I think you may have used the wrong notation. Big-Theta is "bounded below and above asymptotically".
If you're saying whether or not $c \log n > d \log (\log n)$ for some $d$ and all $n > n_0$, then it's true and here's why:
Let's take a look at the function $f(x) = x$, it grows faster than $g(x) = \log x$. You should at lease be familiar with this fact.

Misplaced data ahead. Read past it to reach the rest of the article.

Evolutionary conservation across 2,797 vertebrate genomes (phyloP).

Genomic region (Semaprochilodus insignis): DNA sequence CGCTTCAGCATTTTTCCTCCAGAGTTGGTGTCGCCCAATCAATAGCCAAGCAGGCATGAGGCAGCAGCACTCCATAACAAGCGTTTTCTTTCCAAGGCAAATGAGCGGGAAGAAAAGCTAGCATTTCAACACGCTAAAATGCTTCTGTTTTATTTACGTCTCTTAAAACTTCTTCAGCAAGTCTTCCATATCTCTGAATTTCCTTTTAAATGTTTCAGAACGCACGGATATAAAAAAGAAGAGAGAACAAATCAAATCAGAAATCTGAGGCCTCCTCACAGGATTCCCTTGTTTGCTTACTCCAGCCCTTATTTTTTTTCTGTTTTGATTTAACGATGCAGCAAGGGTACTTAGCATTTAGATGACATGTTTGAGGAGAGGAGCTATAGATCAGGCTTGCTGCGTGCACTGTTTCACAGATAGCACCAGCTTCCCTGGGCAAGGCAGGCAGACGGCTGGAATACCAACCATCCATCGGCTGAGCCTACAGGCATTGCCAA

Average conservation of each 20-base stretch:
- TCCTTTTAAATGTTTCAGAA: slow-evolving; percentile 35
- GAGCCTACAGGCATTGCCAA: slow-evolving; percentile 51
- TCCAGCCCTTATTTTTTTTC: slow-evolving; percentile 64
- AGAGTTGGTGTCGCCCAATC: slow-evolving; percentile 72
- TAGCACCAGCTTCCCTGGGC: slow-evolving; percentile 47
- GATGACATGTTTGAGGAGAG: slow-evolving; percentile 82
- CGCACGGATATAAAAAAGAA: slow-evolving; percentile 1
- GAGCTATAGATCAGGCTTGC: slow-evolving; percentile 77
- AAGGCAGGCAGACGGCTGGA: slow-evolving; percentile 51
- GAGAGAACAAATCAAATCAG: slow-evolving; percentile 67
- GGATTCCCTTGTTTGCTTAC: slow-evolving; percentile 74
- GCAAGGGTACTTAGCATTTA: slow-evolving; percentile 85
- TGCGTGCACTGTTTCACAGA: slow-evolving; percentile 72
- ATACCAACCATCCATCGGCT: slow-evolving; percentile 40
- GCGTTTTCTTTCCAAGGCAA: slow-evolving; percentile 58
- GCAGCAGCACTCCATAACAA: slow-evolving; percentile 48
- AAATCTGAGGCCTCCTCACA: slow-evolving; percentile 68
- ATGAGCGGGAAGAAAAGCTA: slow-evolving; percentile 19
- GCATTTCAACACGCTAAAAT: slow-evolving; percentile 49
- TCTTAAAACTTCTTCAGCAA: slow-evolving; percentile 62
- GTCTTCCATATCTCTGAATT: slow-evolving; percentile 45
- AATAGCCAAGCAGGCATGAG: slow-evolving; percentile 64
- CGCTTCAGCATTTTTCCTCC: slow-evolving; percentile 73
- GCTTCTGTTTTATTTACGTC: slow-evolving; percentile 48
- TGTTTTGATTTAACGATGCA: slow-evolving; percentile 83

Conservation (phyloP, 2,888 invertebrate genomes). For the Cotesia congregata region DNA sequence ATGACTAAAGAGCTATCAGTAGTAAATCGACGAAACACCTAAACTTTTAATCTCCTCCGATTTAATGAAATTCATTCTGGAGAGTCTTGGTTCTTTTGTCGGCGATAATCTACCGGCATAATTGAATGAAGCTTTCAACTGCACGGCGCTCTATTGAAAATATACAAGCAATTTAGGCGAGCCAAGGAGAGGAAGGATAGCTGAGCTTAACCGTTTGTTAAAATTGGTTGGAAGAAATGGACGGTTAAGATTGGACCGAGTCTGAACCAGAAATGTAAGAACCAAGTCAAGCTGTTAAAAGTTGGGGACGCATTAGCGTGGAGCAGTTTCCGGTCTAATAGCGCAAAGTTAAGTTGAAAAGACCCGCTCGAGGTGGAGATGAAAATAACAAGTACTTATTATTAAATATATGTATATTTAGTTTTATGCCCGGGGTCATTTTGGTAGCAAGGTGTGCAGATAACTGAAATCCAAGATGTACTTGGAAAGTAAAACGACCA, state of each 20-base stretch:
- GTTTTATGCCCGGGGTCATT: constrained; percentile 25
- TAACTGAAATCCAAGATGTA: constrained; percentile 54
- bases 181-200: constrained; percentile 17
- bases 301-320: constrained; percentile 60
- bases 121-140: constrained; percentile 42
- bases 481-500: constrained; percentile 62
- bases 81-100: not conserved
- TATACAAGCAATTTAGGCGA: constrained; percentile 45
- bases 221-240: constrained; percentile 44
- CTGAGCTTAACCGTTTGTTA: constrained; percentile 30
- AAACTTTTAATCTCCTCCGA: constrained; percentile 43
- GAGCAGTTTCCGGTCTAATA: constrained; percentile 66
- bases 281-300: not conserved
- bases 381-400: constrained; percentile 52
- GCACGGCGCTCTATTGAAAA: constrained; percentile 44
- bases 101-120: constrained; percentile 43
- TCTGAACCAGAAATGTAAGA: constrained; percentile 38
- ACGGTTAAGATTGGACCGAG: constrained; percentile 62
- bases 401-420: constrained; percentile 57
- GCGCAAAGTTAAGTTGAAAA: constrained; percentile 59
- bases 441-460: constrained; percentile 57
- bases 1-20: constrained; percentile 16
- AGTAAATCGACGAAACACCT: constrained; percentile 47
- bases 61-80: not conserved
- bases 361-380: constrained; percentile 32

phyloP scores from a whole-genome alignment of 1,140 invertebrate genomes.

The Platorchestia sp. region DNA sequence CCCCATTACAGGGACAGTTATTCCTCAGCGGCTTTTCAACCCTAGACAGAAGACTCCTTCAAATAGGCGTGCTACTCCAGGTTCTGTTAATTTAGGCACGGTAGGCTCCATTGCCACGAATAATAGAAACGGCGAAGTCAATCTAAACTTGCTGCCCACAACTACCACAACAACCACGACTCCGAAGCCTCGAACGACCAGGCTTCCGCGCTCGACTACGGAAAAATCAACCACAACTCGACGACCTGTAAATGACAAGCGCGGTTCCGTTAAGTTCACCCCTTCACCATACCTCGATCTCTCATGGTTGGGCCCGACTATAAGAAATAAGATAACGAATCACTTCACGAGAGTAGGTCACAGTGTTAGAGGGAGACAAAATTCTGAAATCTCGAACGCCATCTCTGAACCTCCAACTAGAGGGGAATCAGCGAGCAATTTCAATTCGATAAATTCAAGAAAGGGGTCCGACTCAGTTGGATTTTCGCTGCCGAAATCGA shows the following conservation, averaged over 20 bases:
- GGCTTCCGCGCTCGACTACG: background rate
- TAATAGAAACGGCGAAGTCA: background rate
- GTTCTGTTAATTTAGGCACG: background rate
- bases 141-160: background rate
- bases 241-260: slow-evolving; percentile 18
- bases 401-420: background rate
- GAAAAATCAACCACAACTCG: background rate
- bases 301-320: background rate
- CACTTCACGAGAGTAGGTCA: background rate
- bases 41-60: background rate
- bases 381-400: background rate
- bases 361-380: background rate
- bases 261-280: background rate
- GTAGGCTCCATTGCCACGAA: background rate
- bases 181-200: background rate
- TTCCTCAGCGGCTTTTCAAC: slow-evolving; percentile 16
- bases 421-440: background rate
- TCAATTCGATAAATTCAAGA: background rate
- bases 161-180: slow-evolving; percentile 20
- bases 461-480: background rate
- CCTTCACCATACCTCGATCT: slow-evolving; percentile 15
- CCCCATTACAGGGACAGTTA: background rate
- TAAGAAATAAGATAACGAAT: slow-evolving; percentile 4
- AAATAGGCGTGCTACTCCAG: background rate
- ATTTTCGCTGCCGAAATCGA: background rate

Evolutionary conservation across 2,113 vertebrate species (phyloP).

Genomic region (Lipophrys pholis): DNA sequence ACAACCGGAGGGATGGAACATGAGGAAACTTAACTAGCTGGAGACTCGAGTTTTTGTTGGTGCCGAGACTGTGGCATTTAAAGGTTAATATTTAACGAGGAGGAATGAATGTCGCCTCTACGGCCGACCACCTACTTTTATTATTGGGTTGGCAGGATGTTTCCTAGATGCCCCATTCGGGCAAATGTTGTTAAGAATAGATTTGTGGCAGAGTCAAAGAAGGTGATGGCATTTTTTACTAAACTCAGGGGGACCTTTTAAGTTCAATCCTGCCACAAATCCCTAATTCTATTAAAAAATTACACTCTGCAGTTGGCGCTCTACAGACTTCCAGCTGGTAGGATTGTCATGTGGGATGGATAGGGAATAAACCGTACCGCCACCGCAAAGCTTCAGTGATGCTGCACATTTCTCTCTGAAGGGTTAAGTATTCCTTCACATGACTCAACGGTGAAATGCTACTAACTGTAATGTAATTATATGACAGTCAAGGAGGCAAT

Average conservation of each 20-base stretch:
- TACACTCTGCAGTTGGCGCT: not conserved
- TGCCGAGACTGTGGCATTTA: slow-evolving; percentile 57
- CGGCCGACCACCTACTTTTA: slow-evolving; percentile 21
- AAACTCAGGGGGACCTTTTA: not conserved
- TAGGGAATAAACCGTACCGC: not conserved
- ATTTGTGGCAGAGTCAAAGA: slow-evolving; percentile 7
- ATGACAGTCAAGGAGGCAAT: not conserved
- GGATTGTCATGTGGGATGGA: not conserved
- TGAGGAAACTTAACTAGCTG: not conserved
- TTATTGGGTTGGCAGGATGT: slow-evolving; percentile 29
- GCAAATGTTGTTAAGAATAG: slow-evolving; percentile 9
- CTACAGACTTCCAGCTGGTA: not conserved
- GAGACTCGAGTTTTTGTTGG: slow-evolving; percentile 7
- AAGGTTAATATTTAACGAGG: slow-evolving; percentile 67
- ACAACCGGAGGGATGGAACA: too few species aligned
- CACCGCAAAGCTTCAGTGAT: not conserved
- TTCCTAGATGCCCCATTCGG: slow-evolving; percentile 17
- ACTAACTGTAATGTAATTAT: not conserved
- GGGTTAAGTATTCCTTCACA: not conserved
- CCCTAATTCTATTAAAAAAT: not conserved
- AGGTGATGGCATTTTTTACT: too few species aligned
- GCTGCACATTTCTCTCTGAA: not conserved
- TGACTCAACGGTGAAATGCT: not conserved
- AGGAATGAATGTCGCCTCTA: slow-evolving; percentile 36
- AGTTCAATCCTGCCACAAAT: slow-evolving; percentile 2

Consider now that $\log x$ is a monotonically increasing function, $u > v \implies \log u > \log v$
So, if $f(x) > g(x) \implies \log f(x) > \log g(x) \implies \log x > \log (\log x)$
Obviously, all the above are true for points $x > x_0$, but not for all $x$. The above logic follows when considering those appropriate $x$ values.
Now, it's on you to apply the logic to functions which are $O$ and $\Theta$ respectively.